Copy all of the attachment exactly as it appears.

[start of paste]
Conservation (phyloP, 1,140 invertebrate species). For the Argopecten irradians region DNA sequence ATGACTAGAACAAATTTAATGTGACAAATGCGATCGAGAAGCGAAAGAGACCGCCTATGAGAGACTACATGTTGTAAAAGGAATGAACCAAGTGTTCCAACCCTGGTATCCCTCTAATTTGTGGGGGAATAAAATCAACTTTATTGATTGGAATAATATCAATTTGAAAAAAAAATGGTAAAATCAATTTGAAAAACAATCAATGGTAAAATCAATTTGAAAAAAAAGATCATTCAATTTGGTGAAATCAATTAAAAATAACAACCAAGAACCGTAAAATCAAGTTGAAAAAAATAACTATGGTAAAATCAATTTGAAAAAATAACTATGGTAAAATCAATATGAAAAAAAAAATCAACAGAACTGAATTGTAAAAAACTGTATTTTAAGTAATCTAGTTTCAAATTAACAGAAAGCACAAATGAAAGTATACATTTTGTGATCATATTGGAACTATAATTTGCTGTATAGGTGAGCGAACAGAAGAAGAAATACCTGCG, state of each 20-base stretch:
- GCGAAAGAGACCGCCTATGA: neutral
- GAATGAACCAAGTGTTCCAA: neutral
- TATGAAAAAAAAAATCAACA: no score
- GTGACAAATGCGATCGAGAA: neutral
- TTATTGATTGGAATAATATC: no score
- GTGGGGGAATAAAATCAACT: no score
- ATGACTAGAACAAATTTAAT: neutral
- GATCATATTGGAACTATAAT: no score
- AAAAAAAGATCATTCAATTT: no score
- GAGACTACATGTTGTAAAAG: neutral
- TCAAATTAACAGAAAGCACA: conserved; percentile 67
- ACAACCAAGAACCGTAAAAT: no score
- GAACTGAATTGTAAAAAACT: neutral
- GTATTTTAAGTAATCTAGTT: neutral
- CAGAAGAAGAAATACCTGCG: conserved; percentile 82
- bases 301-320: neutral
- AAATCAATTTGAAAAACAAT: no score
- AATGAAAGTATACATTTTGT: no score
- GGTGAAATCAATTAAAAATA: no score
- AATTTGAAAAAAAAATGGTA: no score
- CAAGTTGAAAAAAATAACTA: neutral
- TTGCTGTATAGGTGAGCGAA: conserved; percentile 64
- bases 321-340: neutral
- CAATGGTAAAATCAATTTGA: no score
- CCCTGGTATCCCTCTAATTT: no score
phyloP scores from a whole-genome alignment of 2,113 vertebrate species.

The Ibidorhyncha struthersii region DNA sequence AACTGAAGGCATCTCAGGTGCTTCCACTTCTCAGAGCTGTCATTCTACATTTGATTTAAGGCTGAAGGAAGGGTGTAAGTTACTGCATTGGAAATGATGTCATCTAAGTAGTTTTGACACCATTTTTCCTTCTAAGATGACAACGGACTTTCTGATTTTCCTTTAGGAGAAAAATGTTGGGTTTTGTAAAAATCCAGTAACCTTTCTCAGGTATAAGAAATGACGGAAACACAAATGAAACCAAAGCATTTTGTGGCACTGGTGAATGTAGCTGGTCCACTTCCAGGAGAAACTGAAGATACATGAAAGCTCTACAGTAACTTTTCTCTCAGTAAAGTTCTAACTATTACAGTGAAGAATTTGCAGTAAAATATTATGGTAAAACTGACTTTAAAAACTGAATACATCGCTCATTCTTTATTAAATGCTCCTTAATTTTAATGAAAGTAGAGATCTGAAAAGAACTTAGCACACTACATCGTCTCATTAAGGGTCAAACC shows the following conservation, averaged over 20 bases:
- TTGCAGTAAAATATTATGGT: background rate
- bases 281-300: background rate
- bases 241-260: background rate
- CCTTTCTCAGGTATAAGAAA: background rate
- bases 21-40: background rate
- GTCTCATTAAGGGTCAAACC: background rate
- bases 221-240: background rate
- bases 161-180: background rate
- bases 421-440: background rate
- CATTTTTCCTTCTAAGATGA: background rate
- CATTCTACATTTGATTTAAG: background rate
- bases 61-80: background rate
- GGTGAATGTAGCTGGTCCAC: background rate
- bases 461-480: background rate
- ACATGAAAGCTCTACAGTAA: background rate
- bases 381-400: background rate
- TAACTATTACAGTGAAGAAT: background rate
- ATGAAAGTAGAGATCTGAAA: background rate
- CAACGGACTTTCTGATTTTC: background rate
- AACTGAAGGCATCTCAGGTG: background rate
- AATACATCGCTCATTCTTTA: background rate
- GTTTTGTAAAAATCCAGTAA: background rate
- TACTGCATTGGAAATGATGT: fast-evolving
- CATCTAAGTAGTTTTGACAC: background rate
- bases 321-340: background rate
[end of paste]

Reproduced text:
Conservation (phyloP, 1,140 invertebrate species). For the Argopecten irradians region DNA sequence ATGACTAGAACAAATTTAATGTGACAAATGCGATCGAGAAGCGAAAGAGACCGCCTATGAGAGACTACATGTTGTAAAAGGAATGAACCAAGTGTTCCAACCCTGGTATCCCTCTAATTTGTGGGGGAATAAAATCAACTTTATTGATTGGAATAATATCAATTTGAAAAAAAAATGGTAAAATCAATTTGAAAAACAATCAATGGTAAAATCAATTTGAAAAAAAAGATCATTCAATTTGGTGAAATCAATTAAAAATAACAACCAAGAACCGTAAAATCAAGTTGAAAAAAATAACTATGGTAAAATCAATTTGAAAAAATAACTATGGTAAAATCAATATGAAAAAAAAAATCAACAGAACTGAATTGTAAAAAACTGTATTTTAAGTAATCTAGTTTCAAATTAACAGAAAGCACAAATGAAAGTATACATTTTGTGATCATATTGGAACTATAATTTGCTGTATAGGTGAGCGAACAGAAGAAGAAATACCTGCG, state of each 20-base stretch:
- GCGAAAGAGACCGCCTATGA: neutral
- GAATGAACCAAGTGTTCCAA: neutral
- TATGAAAAAAAAAATCAACA: no score
- GTGACAAATGCGATCGAGAA: neutral
- TTATTGATTGGAATAATATC: no score
- GTGGGGGAATAAAATCAACT: no score
- ATGACTAGAACAAATTTAAT: neutral
- GATCATATTGGAACTATAAT: no score
- AAAAAAAGATCATTCAATTT: no score
- GAGACTACATGTTGTAAAAG: neutral
- TCAAATTAACAGAAAGCACA: conserved; percentile 67
- ACAACCAAGAACCGTAAAAT: no score
- GAACTGAATTGTAAAAAACT: neutral
- GTATTTTAAGTAATCTAGTT: neutral
- CAGAAGAAGAAATACCTGCG: conserved; percentile 82
- bases 301-320: neutral
- AAATCAATTTGAAAAACAAT: no score
- AATGAAAGTATACATTTTGT: no score
- GGTGAAATCAATTAAAAATA: no score
- AATTTGAAAAAAAAATGGTA: no score
- CAAGTTGAAAAAAATAACTA: neutral
- TTGCTGTATAGGTGAGCGAA: conserved; percentile 64
- bases 321-340: neutral
- CAATGGTAAAATCAATTTGA: no score
- CCCTGGTATCCCTCTAATTT: no score
phyloP scores from a whole-genome alignment of 2,113 vertebrate species.

The Ibidorhyncha struthersii region DNA sequence AACTGAAGGCATCTCAGGTGCTTCCACTTCTCAGAGCTGTCATTCTACATTTGATTTAAGGCTGAAGGAAGGGTGTAAGTTACTGCATTGGAAATGATGTCATCTAAGTAGTTTTGACACCATTTTTCCTTCTAAGATGACAACGGACTTTCTGATTTTCCTTTAGGAGAAAAATGTTGGGTTTTGTAAAAATCCAGTAACCTTTCTCAGGTATAAGAAATGACGGAAACACAAATGAAACCAAAGCATTTTGTGGCACTGGTGAATGTAGCTGGTCCACTTCCAGGAGAAACTGAAGATACATGAAAGCTCTACAGTAACTTTTCTCTCAGTAAAGTTCTAACTATTACAGTGAAGAATTTGCAGTAAAATATTATGGTAAAACTGACTTTAAAAACTGAATACATCGCTCATTCTTTATTAAATGCTCCTTAATTTTAATGAAAGTAGAGATCTGAAAAGAACTTAGCACACTACATCGTCTCATTAAGGGTCAAACC shows the following conservation, averaged over 20 bases:
- TTGCAGTAAAATATTATGGT: background rate
- bases 281-300: background rate
- bases 241-260: background rate
- CCTTTCTCAGGTATAAGAAA: background rate
- bases 21-40: background rate
- GTCTCATTAAGGGTCAAACC: background rate
- bases 221-240: background rate
- bases 161-180: background rate
- bases 421-440: background rate
- CATTTTTCCTTCTAAGATGA: background rate
- CATTCTACATTTGATTTAAG: background rate
- bases 61-80: background rate
- GGTGAATGTAGCTGGTCCAC: background rate
- bases 461-480: background rate
- ACATGAAAGCTCTACAGTAA: background rate
- bases 381-400: background rate
- TAACTATTACAGTGAAGAAT: background rate
- ATGAAAGTAGAGATCTGAAA: background rate
- CAACGGACTTTCTGATTTTC: background rate
- AACTGAAGGCATCTCAGGTG: background rate
- AATACATCGCTCATTCTTTA: background rate
- GTTTTGTAAAAATCCAGTAA: background rate
- TACTGCATTGGAAATGATGT: fast-evolving
- CATCTAAGTAGTTTTGACAC: background rate
- bases 321-340: background rate